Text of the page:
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Volume 17, issue 10 | Copyright
Nat. Hazards Earth Syst. Sci., 17, 1823-1836, 2017
https://doi.org/10.5194/nhess-17-1823-2017
© Author(s) 2017. This work is distributed under
the Creative Commons Attribution 3.0 License.

Research article 23 Oct 2017

Research article | 23 Oct 2017

Regional snow-avalanche detection using object-based image analysis of near-infrared aerial imagery

Karolina Korzeniowska1,2, Yves Bühler3, Mauro Marty4, and Oliver Korup2 Karolina Korzeniowska et al.
  • 13D Mapping, BSF Swissphoto GmbH, Schönefeld, 12529, Germany
  • 2Geohazards Research Group, University of Potsdam, Potsdam, 14476, Germany
  • 3WSL Institute for Snow and Avalanche Research SLF, Davos, 7260, Switzerland
  • 4Swiss Federal Institute for Forest, Snow and Landscape Research WSL, Birmensdorf, 8903, Switzerland

Abstract. Snow avalanches are destructive mass movements in mountain regions that continue to claim lives and cause infrastructural damage and traffic detours. Given that avalanches often occur in remote and poorly accessible steep terrain, their detection and mapping is extensive and time consuming. Nonetheless, systematic avalanche detection over large areas could help to generate more complete and up-to-date inventories (cadastres) necessary for validating avalanche forecasting and hazard mapping. In this study, we focused on automatically detecting avalanches and classifying them into release zones, tracks, and run-out zones based on 0.25m near-infrared (NIR) ADS80-SH92 aerial imagery using an object-based image analysis (OBIA) approach. Our algorithm takes into account the brightness, the normalised difference vegetation index (NDVI), the normalised difference water index (NDWI), and its standard deviation (SDNDWI) to distinguish avalanches from other land-surface elements. Using normalised parameters allows applying this method across large areas. We trained the method by analysing the properties of snow avalanches at three 4km−2 areas near Davos, Switzerland. We compared the results with manually mapped avalanche polygons and obtained a user's accuracy of >0.9 and a Cohen's kappa of 0.79–0.85. Testing the method for a larger area of 226.3km−2, we estimated producer's and user's accuracies of 0.61 and 0.78, respectively, with a Cohen's kappa of 0.67. Detected avalanches that overlapped with reference data by >80% occurred randomly throughout the testing area, showing that our method avoids overfitting. Our method has potential for large-scale avalanche mapping, although further investigations into other regions are desirable to verify the robustness of our selected thresholds and the transferability of the method.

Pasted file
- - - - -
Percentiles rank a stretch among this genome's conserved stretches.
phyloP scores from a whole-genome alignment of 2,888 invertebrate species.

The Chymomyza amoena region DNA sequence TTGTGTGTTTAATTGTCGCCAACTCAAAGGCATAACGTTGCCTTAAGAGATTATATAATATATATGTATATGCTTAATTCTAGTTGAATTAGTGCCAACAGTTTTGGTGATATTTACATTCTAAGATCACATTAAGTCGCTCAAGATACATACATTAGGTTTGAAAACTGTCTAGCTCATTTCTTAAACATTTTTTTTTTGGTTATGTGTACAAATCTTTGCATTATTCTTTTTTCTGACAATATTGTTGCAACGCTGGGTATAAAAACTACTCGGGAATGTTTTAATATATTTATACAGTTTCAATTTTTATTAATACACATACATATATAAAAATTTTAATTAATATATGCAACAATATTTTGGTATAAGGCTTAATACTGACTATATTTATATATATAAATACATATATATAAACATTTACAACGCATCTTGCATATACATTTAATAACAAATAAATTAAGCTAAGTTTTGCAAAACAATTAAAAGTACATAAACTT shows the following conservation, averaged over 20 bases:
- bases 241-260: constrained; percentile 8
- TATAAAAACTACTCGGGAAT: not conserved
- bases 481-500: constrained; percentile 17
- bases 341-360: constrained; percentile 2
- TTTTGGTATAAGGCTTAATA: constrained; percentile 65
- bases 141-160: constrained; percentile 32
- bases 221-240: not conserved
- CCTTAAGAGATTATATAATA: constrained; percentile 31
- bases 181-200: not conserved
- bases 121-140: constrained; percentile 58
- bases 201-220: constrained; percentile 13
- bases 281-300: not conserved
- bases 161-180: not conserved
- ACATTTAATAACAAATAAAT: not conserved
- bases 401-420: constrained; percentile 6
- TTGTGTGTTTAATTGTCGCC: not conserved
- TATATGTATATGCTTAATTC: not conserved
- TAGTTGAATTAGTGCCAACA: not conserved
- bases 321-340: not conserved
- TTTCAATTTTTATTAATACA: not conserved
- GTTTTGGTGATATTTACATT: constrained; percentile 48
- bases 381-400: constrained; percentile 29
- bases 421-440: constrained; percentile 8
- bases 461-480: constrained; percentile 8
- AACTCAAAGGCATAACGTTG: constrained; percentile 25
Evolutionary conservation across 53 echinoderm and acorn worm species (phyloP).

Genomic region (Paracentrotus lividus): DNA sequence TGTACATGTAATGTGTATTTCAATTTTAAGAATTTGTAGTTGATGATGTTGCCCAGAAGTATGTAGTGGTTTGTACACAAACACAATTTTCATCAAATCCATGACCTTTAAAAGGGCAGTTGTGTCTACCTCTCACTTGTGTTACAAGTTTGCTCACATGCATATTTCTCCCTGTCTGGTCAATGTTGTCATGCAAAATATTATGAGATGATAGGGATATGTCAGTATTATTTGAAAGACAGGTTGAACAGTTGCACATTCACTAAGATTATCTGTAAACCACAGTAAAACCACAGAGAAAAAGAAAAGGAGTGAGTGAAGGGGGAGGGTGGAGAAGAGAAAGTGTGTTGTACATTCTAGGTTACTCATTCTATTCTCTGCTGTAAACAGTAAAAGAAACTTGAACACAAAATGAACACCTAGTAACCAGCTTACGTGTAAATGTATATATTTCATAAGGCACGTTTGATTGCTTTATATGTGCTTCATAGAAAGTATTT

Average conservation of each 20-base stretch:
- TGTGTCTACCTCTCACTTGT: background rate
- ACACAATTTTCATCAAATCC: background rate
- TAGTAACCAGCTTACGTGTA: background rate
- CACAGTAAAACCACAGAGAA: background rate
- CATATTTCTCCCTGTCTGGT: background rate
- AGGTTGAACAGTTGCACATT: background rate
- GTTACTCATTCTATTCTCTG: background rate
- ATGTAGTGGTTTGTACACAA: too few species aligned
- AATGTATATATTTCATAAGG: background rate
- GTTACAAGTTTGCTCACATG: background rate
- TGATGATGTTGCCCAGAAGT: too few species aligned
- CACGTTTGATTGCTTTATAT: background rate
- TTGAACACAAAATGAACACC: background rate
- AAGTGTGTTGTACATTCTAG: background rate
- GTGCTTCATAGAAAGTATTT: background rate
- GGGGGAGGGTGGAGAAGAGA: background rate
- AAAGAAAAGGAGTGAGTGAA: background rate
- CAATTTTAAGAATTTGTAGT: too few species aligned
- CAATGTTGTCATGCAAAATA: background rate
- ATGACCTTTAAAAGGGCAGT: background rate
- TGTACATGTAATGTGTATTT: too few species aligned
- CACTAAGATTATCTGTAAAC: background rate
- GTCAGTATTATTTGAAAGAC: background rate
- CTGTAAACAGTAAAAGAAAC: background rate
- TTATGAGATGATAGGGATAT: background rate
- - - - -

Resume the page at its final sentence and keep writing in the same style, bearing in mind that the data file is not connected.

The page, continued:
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In this study, we have focused on automatically detecting avalanches and classifying them into release zones, tracks, and run-out zones based on aerial imagery using an object-based image analysis (OBIA) approach. We compared the results with manually mapped avalanche polygons, and obtained a user’s accuracy of > 0.9 and a Cohen’s kappa of 0.79–0.85. Testing the method for a larger area of 226.3 km2, we estimated producer’s and user’s accuracies of 0.61 and 0.78, respectively.
In this study, we have focused on automatically detecting avalanches and classifying them into...
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